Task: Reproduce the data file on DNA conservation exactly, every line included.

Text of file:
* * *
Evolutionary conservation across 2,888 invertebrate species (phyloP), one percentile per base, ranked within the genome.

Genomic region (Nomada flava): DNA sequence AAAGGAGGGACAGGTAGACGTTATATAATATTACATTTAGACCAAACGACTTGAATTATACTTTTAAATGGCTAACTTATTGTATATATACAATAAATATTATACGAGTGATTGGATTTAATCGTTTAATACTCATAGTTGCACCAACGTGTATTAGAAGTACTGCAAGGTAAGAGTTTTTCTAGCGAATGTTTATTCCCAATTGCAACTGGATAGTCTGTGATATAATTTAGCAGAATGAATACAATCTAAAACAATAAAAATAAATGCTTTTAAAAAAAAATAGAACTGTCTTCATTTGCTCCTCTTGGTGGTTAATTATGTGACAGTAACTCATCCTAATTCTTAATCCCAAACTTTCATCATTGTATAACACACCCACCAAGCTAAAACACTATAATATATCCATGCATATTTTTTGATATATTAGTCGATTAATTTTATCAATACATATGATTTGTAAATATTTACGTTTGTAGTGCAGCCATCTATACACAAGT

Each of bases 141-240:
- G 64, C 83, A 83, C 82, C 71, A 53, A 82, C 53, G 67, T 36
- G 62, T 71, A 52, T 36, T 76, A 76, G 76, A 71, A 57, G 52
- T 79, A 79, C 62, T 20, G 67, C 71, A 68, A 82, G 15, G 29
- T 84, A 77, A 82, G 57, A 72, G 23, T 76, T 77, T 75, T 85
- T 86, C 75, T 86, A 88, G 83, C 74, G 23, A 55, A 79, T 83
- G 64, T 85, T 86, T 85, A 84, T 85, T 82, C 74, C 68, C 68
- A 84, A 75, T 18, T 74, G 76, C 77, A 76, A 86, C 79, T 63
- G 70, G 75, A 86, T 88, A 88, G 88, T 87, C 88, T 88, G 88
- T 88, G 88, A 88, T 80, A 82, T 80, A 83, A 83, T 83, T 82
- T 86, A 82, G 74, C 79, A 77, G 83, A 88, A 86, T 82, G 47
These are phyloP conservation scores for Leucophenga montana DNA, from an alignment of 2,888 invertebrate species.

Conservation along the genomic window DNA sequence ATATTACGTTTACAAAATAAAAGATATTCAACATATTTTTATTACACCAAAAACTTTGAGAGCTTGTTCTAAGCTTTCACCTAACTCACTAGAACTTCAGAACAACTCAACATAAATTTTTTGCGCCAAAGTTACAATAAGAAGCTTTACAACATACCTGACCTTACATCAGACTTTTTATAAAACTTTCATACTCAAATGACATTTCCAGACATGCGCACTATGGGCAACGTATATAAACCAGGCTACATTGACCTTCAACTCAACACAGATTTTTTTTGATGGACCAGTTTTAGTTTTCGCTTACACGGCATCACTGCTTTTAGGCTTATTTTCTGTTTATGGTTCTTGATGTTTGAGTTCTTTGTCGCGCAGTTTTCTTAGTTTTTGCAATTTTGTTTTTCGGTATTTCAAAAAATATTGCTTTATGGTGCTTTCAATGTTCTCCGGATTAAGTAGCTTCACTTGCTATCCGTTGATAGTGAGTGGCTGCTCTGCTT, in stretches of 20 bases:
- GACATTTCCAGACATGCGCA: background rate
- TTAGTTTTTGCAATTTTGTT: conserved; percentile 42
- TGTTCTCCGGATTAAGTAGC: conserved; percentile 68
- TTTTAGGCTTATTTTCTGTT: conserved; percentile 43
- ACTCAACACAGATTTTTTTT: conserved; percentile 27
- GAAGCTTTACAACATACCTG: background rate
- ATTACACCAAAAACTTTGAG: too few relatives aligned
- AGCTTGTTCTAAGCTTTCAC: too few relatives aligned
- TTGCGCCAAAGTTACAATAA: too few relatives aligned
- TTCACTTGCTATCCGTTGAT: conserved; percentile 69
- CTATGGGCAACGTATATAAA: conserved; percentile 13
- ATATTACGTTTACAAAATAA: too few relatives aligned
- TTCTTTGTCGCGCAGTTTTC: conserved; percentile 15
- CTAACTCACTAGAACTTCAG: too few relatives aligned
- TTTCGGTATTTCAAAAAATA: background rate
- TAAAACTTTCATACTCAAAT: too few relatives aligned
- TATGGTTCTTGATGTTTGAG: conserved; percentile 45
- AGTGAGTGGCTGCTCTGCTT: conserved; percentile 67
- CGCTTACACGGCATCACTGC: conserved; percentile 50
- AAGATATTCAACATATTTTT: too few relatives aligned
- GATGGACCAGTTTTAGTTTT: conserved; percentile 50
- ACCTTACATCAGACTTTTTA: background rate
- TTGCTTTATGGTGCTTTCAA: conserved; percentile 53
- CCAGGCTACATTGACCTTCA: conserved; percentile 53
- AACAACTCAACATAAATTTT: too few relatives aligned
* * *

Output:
Evolutionary conservation across 2,888 invertebrate species (phyloP), one percentile per base, ranked within the genome.

Genomic region (Nomada flava): DNA sequence AAAGGAGGGACAGGTAGACGTTATATAATATTACATTTAGACCAAACGACTTGAATTATACTTTTAAATGGCTAACTTATTGTATATATACAATAAATATTATACGAGTGATTGGATTTAATCGTTTAATACTCATAGTTGCACCAACGTGTATTAGAAGTACTGCAAGGTAAGAGTTTTTCTAGCGAATGTTTATTCCCAATTGCAACTGGATAGTCTGTGATATAATTTAGCAGAATGAATACAATCTAAAACAATAAAAATAAATGCTTTTAAAAAAAAATAGAACTGTCTTCATTTGCTCCTCTTGGTGGTTAATTATGTGACAGTAACTCATCCTAATTCTTAATCCCAAACTTTCATCATTGTATAACACACCCACCAAGCTAAAACACTATAATATATCCATGCATATTTTTTGATATATTAGTCGATTAATTTTATCAATACATATGATTTGTAAATATTTACGTTTGTAGTGCAGCCATCTATACACAAGT

Each of bases 141-240:
- G 64, C 83, A 83, C 82, C 71, A 53, A 82, C 53, G 67, T 36
- G 62, T 71, A 52, T 36, T 76, A 76, G 76, A 71, A 57, G 52
- T 79, A 79, C 62, T 20, G 67, C 71, A 68, A 82, G 15, G 29
- T 84, A 77, A 82, G 57, A 72, G 23, T 76, T 77, T 75, T 85
- T 86, C 75, T 86, A 88, G 83, C 74, G 23, A 55, A 79, T 83
- G 64, T 85, T 86, T 85, A 84, T 85, T 82, C 74, C 68, C 68
- A 84, A 75, T 18, T 74, G 76, C 77, A 76, A 86, C 79, T 63
- G 70, G 75, A 86, T 88, A 88, G 88, T 87, C 88, T 88, G 88
- T 88, G 88, A 88, T 80, A 82, T 80, A 83, A 83, T 83, T 82
- T 86, A 82, G 74, C 79, A 77, G 83, A 88, A 86, T 82, G 47
These are phyloP conservation scores for Leucophenga montana DNA, from an alignment of 2,888 invertebrate species.

Conservation along the genomic window DNA sequence ATATTACGTTTACAAAATAAAAGATATTCAACATATTTTTATTACACCAAAAACTTTGAGAGCTTGTTCTAAGCTTTCACCTAACTCACTAGAACTTCAGAACAACTCAACATAAATTTTTTGCGCCAAAGTTACAATAAGAAGCTTTACAACATACCTGACCTTACATCAGACTTTTTATAAAACTTTCATACTCAAATGACATTTCCAGACATGCGCACTATGGGCAACGTATATAAACCAGGCTACATTGACCTTCAACTCAACACAGATTTTTTTTGATGGACCAGTTTTAGTTTTCGCTTACACGGCATCACTGCTTTTAGGCTTATTTTCTGTTTATGGTTCTTGATGTTTGAGTTCTTTGTCGCGCAGTTTTCTTAGTTTTTGCAATTTTGTTTTTCGGTATTTCAAAAAATATTGCTTTATGGTGCTTTCAATGTTCTCCGGATTAAGTAGCTTCACTTGCTATCCGTTGATAGTGAGTGGCTGCTCTGCTT, in stretches of 20 bases:
- GACATTTCCAGACATGCGCA: background rate
- TTAGTTTTTGCAATTTTGTT: conserved; percentile 42
- TGTTCTCCGGATTAAGTAGC: conserved; percentile 68
- TTTTAGGCTTATTTTCTGTT: conserved; percentile 43
- ACTCAACACAGATTTTTTTT: conserved; percentile 27
- GAAGCTTTACAACATACCTG: background rate
- ATTACACCAAAAACTTTGAG: too few relatives aligned
- AGCTTGTTCTAAGCTTTCAC: too few relatives aligned
- TTGCGCCAAAGTTACAATAA: too few relatives aligned
- TTCACTTGCTATCCGTTGAT: conserved; percentile 69
- CTATGGGCAACGTATATAAA: conserved; percentile 13
- ATATTACGTTTACAAAATAA: too few relatives aligned
- TTCTTTGTCGCGCAGTTTTC: conserved; percentile 15
- CTAACTCACTAGAACTTCAG: too few relatives aligned
- TTTCGGTATTTCAAAAAATA: background rate
- TAAAACTTTCATACTCAAAT: too few relatives aligned
- TATGGTTCTTGATGTTTGAG: conserved; percentile 45
- AGTGAGTGGCTGCTCTGCTT: conserved; percentile 67
- CGCTTACACGGCATCACTGC: conserved; percentile 50
- AAGATATTCAACATATTTTT: too few relatives aligned
- GATGGACCAGTTTTAGTTTT: conserved; percentile 50
- ACCTTACATCAGACTTTTTA: background rate
- TTGCTTTATGGTGCTTTCAA: conserved; percentile 53
- CCAGGCTACATTGACCTTCA: conserved; percentile 53
- AACAACTCAACATAAATTTT: too few relatives aligned